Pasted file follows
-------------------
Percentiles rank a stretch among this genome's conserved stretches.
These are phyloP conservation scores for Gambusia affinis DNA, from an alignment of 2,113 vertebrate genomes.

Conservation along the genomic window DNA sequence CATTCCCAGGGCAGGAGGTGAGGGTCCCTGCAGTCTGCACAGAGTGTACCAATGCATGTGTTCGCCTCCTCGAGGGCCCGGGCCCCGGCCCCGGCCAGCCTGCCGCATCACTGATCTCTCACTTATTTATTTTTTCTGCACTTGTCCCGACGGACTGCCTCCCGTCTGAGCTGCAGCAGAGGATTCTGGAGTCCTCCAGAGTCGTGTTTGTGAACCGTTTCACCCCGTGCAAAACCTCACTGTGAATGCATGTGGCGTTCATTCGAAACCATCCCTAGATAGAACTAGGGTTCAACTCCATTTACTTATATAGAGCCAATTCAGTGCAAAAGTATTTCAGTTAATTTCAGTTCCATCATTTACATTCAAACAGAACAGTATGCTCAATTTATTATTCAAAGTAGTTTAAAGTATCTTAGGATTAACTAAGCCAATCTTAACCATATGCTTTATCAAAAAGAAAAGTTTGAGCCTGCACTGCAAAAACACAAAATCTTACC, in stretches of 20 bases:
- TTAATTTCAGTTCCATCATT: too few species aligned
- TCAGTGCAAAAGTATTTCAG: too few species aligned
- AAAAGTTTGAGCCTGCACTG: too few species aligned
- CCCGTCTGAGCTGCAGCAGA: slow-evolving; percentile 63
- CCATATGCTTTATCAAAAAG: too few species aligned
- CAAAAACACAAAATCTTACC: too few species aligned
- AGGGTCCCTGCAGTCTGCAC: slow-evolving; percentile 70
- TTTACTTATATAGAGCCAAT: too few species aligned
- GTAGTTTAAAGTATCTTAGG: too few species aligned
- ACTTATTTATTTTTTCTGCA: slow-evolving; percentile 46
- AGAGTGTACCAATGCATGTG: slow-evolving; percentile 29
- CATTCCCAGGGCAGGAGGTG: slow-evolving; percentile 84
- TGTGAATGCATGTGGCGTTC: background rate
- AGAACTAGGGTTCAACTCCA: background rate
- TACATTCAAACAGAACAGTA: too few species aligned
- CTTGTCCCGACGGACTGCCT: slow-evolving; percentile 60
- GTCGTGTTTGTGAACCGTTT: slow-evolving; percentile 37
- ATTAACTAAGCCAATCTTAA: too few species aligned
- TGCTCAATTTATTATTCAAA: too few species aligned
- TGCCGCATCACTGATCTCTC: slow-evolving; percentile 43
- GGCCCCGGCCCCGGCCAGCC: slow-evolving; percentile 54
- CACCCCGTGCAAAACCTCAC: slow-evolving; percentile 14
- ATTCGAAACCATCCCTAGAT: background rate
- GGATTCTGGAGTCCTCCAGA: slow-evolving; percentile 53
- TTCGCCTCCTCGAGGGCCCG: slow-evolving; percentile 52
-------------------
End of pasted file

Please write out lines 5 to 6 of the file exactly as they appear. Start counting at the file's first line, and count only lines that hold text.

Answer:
- TCAGTGCAAAAGTATTTCAG: too few species aligned
- AAAAGTTTGAGCCTGCACTG: too few species aligned